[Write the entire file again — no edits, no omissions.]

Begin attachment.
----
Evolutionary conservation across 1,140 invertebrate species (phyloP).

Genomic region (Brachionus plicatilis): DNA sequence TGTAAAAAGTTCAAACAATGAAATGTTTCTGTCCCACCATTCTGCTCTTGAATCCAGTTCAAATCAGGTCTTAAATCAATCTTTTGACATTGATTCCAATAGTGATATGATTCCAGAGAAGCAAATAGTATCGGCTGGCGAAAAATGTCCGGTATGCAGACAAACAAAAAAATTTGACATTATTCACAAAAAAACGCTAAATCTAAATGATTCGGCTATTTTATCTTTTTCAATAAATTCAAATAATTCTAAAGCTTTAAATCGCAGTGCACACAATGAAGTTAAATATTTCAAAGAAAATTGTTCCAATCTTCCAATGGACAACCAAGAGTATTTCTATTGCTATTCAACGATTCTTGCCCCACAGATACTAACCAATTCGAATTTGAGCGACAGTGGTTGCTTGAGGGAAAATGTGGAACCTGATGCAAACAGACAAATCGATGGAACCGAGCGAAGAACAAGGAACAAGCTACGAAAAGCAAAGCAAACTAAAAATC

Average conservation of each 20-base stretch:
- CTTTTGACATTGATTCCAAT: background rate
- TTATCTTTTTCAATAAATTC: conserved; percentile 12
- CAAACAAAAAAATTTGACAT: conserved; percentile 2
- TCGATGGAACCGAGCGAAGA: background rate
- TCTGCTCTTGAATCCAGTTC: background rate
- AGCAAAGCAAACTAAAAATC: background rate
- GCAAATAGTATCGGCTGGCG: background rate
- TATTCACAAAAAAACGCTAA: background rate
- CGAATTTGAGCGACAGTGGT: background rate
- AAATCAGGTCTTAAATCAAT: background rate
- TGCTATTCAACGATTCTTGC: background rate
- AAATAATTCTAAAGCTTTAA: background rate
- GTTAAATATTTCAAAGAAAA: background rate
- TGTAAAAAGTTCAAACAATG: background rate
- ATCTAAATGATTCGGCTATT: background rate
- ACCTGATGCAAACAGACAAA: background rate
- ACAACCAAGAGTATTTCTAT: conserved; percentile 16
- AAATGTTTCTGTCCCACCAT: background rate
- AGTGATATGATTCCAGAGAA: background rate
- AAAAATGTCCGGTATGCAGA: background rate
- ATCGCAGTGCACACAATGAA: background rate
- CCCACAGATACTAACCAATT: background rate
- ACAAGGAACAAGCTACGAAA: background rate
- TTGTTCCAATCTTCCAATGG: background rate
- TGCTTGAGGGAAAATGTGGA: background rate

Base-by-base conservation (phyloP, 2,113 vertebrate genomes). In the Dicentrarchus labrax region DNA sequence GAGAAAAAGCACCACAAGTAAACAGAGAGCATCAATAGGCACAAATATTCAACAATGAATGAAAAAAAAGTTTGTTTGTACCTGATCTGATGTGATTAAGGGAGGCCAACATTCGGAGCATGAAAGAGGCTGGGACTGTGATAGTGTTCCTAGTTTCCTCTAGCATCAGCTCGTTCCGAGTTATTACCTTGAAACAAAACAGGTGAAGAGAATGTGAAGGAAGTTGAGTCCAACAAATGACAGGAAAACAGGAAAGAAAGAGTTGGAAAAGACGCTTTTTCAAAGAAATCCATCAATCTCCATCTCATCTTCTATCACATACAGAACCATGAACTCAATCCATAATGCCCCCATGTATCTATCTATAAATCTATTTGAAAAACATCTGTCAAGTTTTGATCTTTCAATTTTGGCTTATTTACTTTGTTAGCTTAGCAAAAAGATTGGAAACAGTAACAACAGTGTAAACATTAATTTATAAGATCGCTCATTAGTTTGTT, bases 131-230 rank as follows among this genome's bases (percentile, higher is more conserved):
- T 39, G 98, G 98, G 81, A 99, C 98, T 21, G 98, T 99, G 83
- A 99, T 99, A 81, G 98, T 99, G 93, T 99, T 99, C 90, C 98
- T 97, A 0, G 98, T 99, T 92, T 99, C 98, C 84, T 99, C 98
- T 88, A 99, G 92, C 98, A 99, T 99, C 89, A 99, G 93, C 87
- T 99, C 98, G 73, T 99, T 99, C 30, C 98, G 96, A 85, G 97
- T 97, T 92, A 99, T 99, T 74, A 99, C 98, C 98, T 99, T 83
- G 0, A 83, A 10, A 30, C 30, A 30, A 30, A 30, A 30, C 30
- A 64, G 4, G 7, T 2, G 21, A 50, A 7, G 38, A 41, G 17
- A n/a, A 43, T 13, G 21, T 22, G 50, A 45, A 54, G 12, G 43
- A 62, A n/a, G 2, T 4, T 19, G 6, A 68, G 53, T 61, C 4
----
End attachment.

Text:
Evolutionary conservation across 1,140 invertebrate species (phyloP).

Genomic region (Brachionus plicatilis): DNA sequence TGTAAAAAGTTCAAACAATGAAATGTTTCTGTCCCACCATTCTGCTCTTGAATCCAGTTCAAATCAGGTCTTAAATCAATCTTTTGACATTGATTCCAATAGTGATATGATTCCAGAGAAGCAAATAGTATCGGCTGGCGAAAAATGTCCGGTATGCAGACAAACAAAAAAATTTGACATTATTCACAAAAAAACGCTAAATCTAAATGATTCGGCTATTTTATCTTTTTCAATAAATTCAAATAATTCTAAAGCTTTAAATCGCAGTGCACACAATGAAGTTAAATATTTCAAAGAAAATTGTTCCAATCTTCCAATGGACAACCAAGAGTATTTCTATTGCTATTCAACGATTCTTGCCCCACAGATACTAACCAATTCGAATTTGAGCGACAGTGGTTGCTTGAGGGAAAATGTGGAACCTGATGCAAACAGACAAATCGATGGAACCGAGCGAAGAACAAGGAACAAGCTACGAAAAGCAAAGCAAACTAAAAATC

Average conservation of each 20-base stretch:
- CTTTTGACATTGATTCCAAT: background rate
- TTATCTTTTTCAATAAATTC: conserved; percentile 12
- CAAACAAAAAAATTTGACAT: conserved; percentile 2
- TCGATGGAACCGAGCGAAGA: background rate
- TCTGCTCTTGAATCCAGTTC: background rate
- AGCAAAGCAAACTAAAAATC: background rate
- GCAAATAGTATCGGCTGGCG: background rate
- TATTCACAAAAAAACGCTAA: background rate
- CGAATTTGAGCGACAGTGGT: background rate
- AAATCAGGTCTTAAATCAAT: background rate
- TGCTATTCAACGATTCTTGC: background rate
- AAATAATTCTAAAGCTTTAA: background rate
- GTTAAATATTTCAAAGAAAA: background rate
- TGTAAAAAGTTCAAACAATG: background rate
- ATCTAAATGATTCGGCTATT: background rate
- ACCTGATGCAAACAGACAAA: background rate
- ACAACCAAGAGTATTTCTAT: conserved; percentile 16
- AAATGTTTCTGTCCCACCAT: background rate
- AGTGATATGATTCCAGAGAA: background rate
- AAAAATGTCCGGTATGCAGA: background rate
- ATCGCAGTGCACACAATGAA: background rate
- CCCACAGATACTAACCAATT: background rate
- ACAAGGAACAAGCTACGAAA: background rate
- TTGTTCCAATCTTCCAATGG: background rate
- TGCTTGAGGGAAAATGTGGA: background rate

Base-by-base conservation (phyloP, 2,113 vertebrate genomes). In the Dicentrarchus labrax region DNA sequence GAGAAAAAGCACCACAAGTAAACAGAGAGCATCAATAGGCACAAATATTCAACAATGAATGAAAAAAAAGTTTGTTTGTACCTGATCTGATGTGATTAAGGGAGGCCAACATTCGGAGCATGAAAGAGGCTGGGACTGTGATAGTGTTCCTAGTTTCCTCTAGCATCAGCTCGTTCCGAGTTATTACCTTGAAACAAAACAGGTGAAGAGAATGTGAAGGAAGTTGAGTCCAACAAATGACAGGAAAACAGGAAAGAAAGAGTTGGAAAAGACGCTTTTTCAAAGAAATCCATCAATCTCCATCTCATCTTCTATCACATACAGAACCATGAACTCAATCCATAATGCCCCCATGTATCTATCTATAAATCTATTTGAAAAACATCTGTCAAGTTTTGATCTTTCAATTTTGGCTTATTTACTTTGTTAGCTTAGCAAAAAGATTGGAAACAGTAACAACAGTGTAAACATTAATTTATAAGATCGCTCATTAGTTTGTT, bases 131-230 rank as follows among this genome's bases (percentile, higher is more conserved):
- T 39, G 98, G 98, G 81, A 99, C 98, T 21, G 98, T 99, G 83
- A 99, T 99, A 81, G 98, T 99, G 93, T 99, T 99, C 90, C 98
- T 97, A 0, G 98, T 99, T 92, T 99, C 98, C 84, T 99, C 98
- T 88, A 99, G 92, C 98, A 99, T 99, C 89, A 99, G 93, C 87
- T 99, C 98, G 73, T 99, T 99, C 30, C 98, G 96, A 85, G 97
- T 97, T 92, A 99, T 99, T 74, A 99, C 98, C 98, T 99, T 83
- G 0, A 83, A 10, A 30, C 30, A 30, A 30, A 30, A 30, C 30
- A 64, G 4, G 7, T 2, G 21, A 50, A 7, G 38, A 41, G 17
- A n/a, A 43, T 13, G 21, T 22, G 50, A 45, A 54, G 12, G 43
- A 62, A n/a, G 2, T 4, T 19, G 6, A 68, G 53, T 61, C 4